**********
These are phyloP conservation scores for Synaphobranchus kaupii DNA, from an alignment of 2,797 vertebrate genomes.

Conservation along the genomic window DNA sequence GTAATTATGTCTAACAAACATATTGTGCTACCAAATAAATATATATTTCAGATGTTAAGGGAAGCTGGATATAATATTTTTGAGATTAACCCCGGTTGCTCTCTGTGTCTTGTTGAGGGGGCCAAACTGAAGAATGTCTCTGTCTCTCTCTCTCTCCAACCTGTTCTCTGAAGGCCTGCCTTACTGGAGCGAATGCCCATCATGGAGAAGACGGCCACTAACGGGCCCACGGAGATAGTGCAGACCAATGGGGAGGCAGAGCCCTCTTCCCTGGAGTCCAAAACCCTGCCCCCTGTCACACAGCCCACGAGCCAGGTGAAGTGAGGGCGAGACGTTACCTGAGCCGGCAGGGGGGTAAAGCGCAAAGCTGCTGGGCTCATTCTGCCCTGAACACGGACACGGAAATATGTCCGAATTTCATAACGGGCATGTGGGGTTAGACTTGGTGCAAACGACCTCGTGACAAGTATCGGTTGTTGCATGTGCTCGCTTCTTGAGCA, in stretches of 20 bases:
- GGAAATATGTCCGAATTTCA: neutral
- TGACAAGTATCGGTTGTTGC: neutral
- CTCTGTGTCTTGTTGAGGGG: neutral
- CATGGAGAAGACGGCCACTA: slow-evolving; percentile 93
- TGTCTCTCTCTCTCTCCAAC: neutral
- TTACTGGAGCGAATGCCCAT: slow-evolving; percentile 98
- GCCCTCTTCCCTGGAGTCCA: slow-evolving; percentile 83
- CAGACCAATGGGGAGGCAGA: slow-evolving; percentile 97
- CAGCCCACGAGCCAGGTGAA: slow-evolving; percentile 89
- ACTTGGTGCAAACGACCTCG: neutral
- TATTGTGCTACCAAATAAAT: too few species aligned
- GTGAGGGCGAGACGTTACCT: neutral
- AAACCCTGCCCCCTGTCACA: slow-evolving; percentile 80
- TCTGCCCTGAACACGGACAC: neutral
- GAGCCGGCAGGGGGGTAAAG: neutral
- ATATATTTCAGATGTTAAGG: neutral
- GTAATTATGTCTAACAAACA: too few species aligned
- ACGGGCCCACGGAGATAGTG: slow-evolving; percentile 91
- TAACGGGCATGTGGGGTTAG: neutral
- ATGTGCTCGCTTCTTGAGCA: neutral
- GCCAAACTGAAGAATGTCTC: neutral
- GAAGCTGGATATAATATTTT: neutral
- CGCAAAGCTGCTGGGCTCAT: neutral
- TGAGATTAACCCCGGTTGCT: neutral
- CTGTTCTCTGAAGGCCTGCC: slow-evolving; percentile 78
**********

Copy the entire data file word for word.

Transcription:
These are phyloP conservation scores for Synaphobranchus kaupii DNA, from an alignment of 2,797 vertebrate genomes.

Conservation along the genomic window DNA sequence GTAATTATGTCTAACAAACATATTGTGCTACCAAATAAATATATATTTCAGATGTTAAGGGAAGCTGGATATAATATTTTTGAGATTAACCCCGGTTGCTCTCTGTGTCTTGTTGAGGGGGCCAAACTGAAGAATGTCTCTGTCTCTCTCTCTCTCCAACCTGTTCTCTGAAGGCCTGCCTTACTGGAGCGAATGCCCATCATGGAGAAGACGGCCACTAACGGGCCCACGGAGATAGTGCAGACCAATGGGGAGGCAGAGCCCTCTTCCCTGGAGTCCAAAACCCTGCCCCCTGTCACACAGCCCACGAGCCAGGTGAAGTGAGGGCGAGACGTTACCTGAGCCGGCAGGGGGGTAAAGCGCAAAGCTGCTGGGCTCATTCTGCCCTGAACACGGACACGGAAATATGTCCGAATTTCATAACGGGCATGTGGGGTTAGACTTGGTGCAAACGACCTCGTGACAAGTATCGGTTGTTGCATGTGCTCGCTTCTTGAGCA, in stretches of 20 bases:
- GGAAATATGTCCGAATTTCA: neutral
- TGACAAGTATCGGTTGTTGC: neutral
- CTCTGTGTCTTGTTGAGGGG: neutral
- CATGGAGAAGACGGCCACTA: slow-evolving; percentile 93
- TGTCTCTCTCTCTCTCCAAC: neutral
- TTACTGGAGCGAATGCCCAT: slow-evolving; percentile 98
- GCCCTCTTCCCTGGAGTCCA: slow-evolving; percentile 83
- CAGACCAATGGGGAGGCAGA: slow-evolving; percentile 97
- CAGCCCACGAGCCAGGTGAA: slow-evolving; percentile 89
- ACTTGGTGCAAACGACCTCG: neutral
- TATTGTGCTACCAAATAAAT: too few species aligned
- GTGAGGGCGAGACGTTACCT: neutral
- AAACCCTGCCCCCTGTCACA: slow-evolving; percentile 80
- TCTGCCCTGAACACGGACAC: neutral
- GAGCCGGCAGGGGGGTAAAG: neutral
- ATATATTTCAGATGTTAAGG: neutral
- GTAATTATGTCTAACAAACA: too few species aligned
- ACGGGCCCACGGAGATAGTG: slow-evolving; percentile 91
- TAACGGGCATGTGGGGTTAG: neutral
- ATGTGCTCGCTTCTTGAGCA: neutral
- GCCAAACTGAAGAATGTCTC: neutral
- GAAGCTGGATATAATATTTT: neutral
- CGCAAAGCTGCTGGGCTCAT: neutral
- TGAGATTAACCCCGGTTGCT: neutral
- CTGTTCTCTGAAGGCCTGCC: slow-evolving; percentile 78